Media, students lose cool in face of Malia Obama’s college visit
Oct 26, 2015
Malia Obama has spent this year touring colleges on the East Coast, visiting NYU as well as Columbia, Harvard and Brown universities. During this last stop on her tour, which took place two weekends ago, Snapchats and tweets of the president’s daughter standing next to a beer pong table appeared on Buzzfeed, US Weekly and other media sources. Given how infrequently Malia Obama inhabits the spotlight and how little tangible power she has — the title of POTUS is not a hereditary one — the phenomenon of media outlets tripping over one another to cover this non-story rests entirely on the cheap hits that come with matters of youth and celebrity. If the media spent half as much time picking through photos of, say, President Barack Obama’s extrajudicial assassination plan as they do over his teenage daughter, it would realize that Malia Obama’s party habits just aren’t newsworthy. Teenagers will always be teenagers.
The story, essentially, is that a teenager visited a college party. Hardly surprising or out-of-the-ordinary behavior. Granted, she has famous parents, but she was visiting colleges, not on official business involving the president. It’s the kind of reporting that smacks of the supermarket tabloid’s fascination with celebrities out and about in public, with the added creepiness of the subject in question being a minor who was apparently unaware the photos were being taken. Malia isn’t the first underage celebrity or presidential child to be thrust unfairly into the media spotlight, but precedent hardly makes the media’s reaction in this incident more defensible. To apply harsh standards on minors with more public renown does not make their crimes any more damnable or even newsworthy. Minors are entitled to make their mistakes, regardless of who their parents are. No amount of predatory media coverage should change that. The Editorial Board of the Brown Daily Herald noted this in a piece titled “Sorry, Malia Obama,” when it acknowledged that Brown students should not have posted snaps and tweets about Obama at a party.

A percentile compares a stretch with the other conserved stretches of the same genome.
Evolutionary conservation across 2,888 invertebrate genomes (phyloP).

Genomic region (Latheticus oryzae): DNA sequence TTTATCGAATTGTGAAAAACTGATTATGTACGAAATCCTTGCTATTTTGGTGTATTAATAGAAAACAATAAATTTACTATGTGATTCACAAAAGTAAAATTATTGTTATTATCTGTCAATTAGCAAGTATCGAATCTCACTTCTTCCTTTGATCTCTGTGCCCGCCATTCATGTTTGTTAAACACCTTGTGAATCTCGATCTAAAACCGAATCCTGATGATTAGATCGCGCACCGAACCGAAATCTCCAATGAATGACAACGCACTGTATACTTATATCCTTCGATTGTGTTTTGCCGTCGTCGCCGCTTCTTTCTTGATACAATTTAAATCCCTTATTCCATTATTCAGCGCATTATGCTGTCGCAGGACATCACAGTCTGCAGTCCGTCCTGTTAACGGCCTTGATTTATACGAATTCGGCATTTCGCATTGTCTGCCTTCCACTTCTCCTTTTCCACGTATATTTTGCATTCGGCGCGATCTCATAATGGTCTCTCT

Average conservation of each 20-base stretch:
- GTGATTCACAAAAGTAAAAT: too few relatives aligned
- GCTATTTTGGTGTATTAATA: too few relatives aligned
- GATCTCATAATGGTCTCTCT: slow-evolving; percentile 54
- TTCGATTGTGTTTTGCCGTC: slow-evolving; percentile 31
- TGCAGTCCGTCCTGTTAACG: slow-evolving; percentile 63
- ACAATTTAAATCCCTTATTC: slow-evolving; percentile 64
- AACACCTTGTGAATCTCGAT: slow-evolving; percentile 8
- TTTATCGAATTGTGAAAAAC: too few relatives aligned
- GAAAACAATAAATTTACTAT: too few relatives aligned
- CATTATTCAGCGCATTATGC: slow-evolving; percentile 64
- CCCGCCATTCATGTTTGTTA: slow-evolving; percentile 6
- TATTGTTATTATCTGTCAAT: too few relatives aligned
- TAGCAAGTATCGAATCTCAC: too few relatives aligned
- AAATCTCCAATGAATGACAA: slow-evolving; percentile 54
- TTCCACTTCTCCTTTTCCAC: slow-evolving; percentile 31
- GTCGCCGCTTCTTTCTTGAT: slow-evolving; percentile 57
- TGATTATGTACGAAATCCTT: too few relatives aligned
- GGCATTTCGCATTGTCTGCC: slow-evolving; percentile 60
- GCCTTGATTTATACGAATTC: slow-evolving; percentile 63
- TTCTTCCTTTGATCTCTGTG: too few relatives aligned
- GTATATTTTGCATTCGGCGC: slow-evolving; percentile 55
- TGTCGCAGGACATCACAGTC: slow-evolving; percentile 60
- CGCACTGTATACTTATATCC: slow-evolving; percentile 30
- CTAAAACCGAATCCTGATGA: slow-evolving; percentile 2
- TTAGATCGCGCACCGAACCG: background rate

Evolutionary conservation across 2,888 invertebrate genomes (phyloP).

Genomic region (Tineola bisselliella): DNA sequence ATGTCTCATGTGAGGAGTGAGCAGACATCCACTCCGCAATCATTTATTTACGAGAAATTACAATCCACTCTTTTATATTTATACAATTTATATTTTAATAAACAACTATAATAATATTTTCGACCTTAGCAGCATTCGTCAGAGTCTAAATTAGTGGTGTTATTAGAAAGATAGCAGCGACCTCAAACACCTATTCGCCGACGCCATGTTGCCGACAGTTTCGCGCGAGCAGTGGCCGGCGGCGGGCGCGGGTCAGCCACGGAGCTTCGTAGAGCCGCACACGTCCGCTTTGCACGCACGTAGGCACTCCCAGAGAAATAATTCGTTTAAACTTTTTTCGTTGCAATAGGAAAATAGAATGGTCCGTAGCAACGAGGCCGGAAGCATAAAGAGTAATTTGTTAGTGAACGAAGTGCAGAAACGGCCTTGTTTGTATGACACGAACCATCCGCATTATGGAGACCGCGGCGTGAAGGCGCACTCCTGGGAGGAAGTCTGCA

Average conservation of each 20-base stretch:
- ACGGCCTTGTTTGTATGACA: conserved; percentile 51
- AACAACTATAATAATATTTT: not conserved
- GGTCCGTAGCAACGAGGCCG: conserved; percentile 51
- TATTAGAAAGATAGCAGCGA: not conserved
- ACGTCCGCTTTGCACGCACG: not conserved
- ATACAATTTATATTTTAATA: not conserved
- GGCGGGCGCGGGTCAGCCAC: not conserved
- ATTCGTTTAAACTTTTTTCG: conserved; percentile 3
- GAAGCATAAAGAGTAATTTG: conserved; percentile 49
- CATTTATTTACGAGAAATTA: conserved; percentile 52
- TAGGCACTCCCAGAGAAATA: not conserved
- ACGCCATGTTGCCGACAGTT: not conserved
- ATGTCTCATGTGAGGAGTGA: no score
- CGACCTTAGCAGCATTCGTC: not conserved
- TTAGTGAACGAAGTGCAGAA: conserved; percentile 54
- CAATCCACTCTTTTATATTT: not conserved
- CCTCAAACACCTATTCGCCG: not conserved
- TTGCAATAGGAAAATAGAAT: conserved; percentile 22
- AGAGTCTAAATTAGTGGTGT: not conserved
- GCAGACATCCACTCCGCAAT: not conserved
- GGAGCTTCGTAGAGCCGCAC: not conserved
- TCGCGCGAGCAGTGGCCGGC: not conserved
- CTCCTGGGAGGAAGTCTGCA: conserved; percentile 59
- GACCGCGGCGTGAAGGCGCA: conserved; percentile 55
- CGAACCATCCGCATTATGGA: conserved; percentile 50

Beyond the media circus, there is the question of students gawking at celebrities. The virality of the social media updates shows how easy it is for the smallest incident to be blown out of proportion, to reach an audience of millions when it was meant for a few eyes only. Once the photo has been taken, there is nothing to stop it from being shared and disseminated worldwide. And when the media outlets reprint the photo with paltry embellishment — as if to proclaim that the occurrence of a teen drinking at a party is in itself newsworthy — it only fuels the kinds of people who would seek out and take pictures of underage celebrities in contexts where they are simply living their lives.
As Malia Obama prepares to move out of the White House — perhaps into a dorm in New York or Providence, though this is not a front-page concern — the media should refocus their journalistic lenses on topics that are actually newsworthy. They shouldn’t police the actions of minors, amplifying their mistakes and ultimately violating their privacy.
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